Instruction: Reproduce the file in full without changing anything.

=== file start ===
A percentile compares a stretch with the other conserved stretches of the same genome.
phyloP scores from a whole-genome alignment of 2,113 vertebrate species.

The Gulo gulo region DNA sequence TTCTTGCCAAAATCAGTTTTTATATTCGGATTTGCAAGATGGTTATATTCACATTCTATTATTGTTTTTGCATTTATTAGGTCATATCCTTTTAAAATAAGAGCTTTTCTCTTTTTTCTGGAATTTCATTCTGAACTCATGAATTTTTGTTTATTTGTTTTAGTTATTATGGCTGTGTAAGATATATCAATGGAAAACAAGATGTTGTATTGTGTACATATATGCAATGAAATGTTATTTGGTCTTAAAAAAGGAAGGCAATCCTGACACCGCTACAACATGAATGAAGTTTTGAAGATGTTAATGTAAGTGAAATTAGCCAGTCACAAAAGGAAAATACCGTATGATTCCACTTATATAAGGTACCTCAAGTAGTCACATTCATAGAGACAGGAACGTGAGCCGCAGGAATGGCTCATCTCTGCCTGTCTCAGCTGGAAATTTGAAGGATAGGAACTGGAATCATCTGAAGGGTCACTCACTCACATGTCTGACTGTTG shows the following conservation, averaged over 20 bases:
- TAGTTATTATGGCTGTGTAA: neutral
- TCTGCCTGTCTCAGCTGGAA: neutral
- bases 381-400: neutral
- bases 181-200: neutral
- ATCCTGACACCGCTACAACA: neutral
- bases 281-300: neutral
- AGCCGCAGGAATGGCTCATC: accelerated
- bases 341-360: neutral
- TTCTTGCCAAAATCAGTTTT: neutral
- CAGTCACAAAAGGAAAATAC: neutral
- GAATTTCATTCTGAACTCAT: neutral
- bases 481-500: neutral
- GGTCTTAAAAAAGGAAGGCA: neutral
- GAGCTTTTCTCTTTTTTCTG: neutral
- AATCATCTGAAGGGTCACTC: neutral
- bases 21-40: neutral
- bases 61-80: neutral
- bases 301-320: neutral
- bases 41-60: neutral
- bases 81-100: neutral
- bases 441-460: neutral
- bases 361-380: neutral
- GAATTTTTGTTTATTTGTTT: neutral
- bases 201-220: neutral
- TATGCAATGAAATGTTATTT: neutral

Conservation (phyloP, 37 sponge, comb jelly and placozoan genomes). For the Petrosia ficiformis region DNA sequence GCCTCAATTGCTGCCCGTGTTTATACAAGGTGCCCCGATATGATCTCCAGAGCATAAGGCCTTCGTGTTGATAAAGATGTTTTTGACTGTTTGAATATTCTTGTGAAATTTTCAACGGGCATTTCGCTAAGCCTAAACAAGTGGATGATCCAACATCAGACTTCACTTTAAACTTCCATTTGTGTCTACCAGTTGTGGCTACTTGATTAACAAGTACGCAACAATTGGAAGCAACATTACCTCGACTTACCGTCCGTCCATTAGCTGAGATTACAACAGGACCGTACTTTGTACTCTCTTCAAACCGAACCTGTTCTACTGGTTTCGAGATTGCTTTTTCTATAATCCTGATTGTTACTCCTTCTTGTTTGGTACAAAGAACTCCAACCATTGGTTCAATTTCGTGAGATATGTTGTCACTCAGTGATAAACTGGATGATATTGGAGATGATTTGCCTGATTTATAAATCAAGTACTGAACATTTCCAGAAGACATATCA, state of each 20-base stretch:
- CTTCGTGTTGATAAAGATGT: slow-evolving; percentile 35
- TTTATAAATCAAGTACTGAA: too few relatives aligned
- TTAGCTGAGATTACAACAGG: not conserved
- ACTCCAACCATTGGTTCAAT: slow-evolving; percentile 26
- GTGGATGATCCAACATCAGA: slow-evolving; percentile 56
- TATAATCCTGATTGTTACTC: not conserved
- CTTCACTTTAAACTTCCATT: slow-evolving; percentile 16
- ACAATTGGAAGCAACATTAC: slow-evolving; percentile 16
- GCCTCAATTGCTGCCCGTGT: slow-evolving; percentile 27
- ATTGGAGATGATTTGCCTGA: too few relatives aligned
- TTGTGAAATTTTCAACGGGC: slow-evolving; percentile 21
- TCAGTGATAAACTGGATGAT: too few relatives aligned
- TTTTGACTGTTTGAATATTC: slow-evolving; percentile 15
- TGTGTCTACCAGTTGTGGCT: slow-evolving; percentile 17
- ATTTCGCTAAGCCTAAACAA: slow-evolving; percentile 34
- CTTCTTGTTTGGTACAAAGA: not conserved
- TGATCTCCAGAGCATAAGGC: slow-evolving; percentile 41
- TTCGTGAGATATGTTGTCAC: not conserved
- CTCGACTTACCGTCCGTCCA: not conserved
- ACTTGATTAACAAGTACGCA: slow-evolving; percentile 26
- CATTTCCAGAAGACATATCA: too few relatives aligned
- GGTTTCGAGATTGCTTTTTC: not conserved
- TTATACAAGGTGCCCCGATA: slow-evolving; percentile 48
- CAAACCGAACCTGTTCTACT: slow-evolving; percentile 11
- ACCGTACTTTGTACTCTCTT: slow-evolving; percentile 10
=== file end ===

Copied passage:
A percentile compares a stretch with the other conserved stretches of the same genome.
phyloP scores from a whole-genome alignment of 2,113 vertebrate species.

The Gulo gulo region DNA sequence TTCTTGCCAAAATCAGTTTTTATATTCGGATTTGCAAGATGGTTATATTCACATTCTATTATTGTTTTTGCATTTATTAGGTCATATCCTTTTAAAATAAGAGCTTTTCTCTTTTTTCTGGAATTTCATTCTGAACTCATGAATTTTTGTTTATTTGTTTTAGTTATTATGGCTGTGTAAGATATATCAATGGAAAACAAGATGTTGTATTGTGTACATATATGCAATGAAATGTTATTTGGTCTTAAAAAAGGAAGGCAATCCTGACACCGCTACAACATGAATGAAGTTTTGAAGATGTTAATGTAAGTGAAATTAGCCAGTCACAAAAGGAAAATACCGTATGATTCCACTTATATAAGGTACCTCAAGTAGTCACATTCATAGAGACAGGAACGTGAGCCGCAGGAATGGCTCATCTCTGCCTGTCTCAGCTGGAAATTTGAAGGATAGGAACTGGAATCATCTGAAGGGTCACTCACTCACATGTCTGACTGTTG shows the following conservation, averaged over 20 bases:
- TAGTTATTATGGCTGTGTAA: neutral
- TCTGCCTGTCTCAGCTGGAA: neutral
- bases 381-400: neutral
- bases 181-200: neutral
- ATCCTGACACCGCTACAACA: neutral
- bases 281-300: neutral
- AGCCGCAGGAATGGCTCATC: accelerated
- bases 341-360: neutral
- TTCTTGCCAAAATCAGTTTT: neutral
- CAGTCACAAAAGGAAAATAC: neutral
- GAATTTCATTCTGAACTCAT: neutral
- bases 481-500: neutral
- GGTCTTAAAAAAGGAAGGCA: neutral
- GAGCTTTTCTCTTTTTTCTG: neutral
- AATCATCTGAAGGGTCACTC: neutral
- bases 21-40: neutral
- bases 61-80: neutral
- bases 301-320: neutral
- bases 41-60: neutral
- bases 81-100: neutral
- bases 441-460: neutral
- bases 361-380: neutral
- GAATTTTTGTTTATTTGTTT: neutral
- bases 201-220: neutral
- TATGCAATGAAATGTTATTT: neutral

Conservation (phyloP, 37 sponge, comb jelly and placozoan genomes). For the Petrosia ficiformis region DNA sequence GCCTCAATTGCTGCCCGTGTTTATACAAGGTGCCCCGATATGATCTCCAGAGCATAAGGCCTTCGTGTTGATAAAGATGTTTTTGACTGTTTGAATATTCTTGTGAAATTTTCAACGGGCATTTCGCTAAGCCTAAACAAGTGGATGATCCAACATCAGACTTCACTTTAAACTTCCATTTGTGTCTACCAGTTGTGGCTACTTGATTAACAAGTACGCAACAATTGGAAGCAACATTACCTCGACTTACCGTCCGTCCATTAGCTGAGATTACAACAGGACCGTACTTTGTACTCTCTTCAAACCGAACCTGTTCTACTGGTTTCGAGATTGCTTTTTCTATAATCCTGATTGTTACTCCTTCTTGTTTGGTACAAAGAACTCCAACCATTGGTTCAATTTCGTGAGATATGTTGTCACTCAGTGATAAACTGGATGATATTGGAGATGATTTGCCTGATTTATAAATCAAGTACTGAACATTTCCAGAAGACATATCA, state of each 20-base stretch:
- CTTCGTGTTGATAAAGATGT: slow-evolving; percentile 35
- TTTATAAATCAAGTACTGAA: too few relatives aligned
- TTAGCTGAGATTACAACAGG: not conserved
- ACTCCAACCATTGGTTCAAT: slow-evolving; percentile 26
- GTGGATGATCCAACATCAGA: slow-evolving; percentile 56
- TATAATCCTGATTGTTACTC: not conserved
- CTTCACTTTAAACTTCCATT: slow-evolving; percentile 16
- ACAATTGGAAGCAACATTAC: slow-evolving; percentile 16
- GCCTCAATTGCTGCCCGTGT: slow-evolving; percentile 27
- ATTGGAGATGATTTGCCTGA: too few relatives aligned
- TTGTGAAATTTTCAACGGGC: slow-evolving; percentile 21
- TCAGTGATAAACTGGATGAT: too few relatives aligned
- TTTTGACTGTTTGAATATTC: slow-evolving; percentile 15
- TGTGTCTACCAGTTGTGGCT: slow-evolving; percentile 17
- ATTTCGCTAAGCCTAAACAA: slow-evolving; percentile 34
- CTTCTTGTTTGGTACAAAGA: not conserved
- TGATCTCCAGAGCATAAGGC: slow-evolving; percentile 41
- TTCGTGAGATATGTTGTCAC: not conserved
- CTCGACTTACCGTCCGTCCA: not conserved
- ACTTGATTAACAAGTACGCA: slow-evolving; percentile 26
- CATTTCCAGAAGACATATCA: too few relatives aligned
- GGTTTCGAGATTGCTTTTTC: not conserved
- TTATACAAGGTGCCCCGATA: slow-evolving; percentile 48
- CAAACCGAACCTGTTCTACT: slow-evolving; percentile 11
- ACCGTACTTTGTACTCTCTT: slow-evolving; percentile 10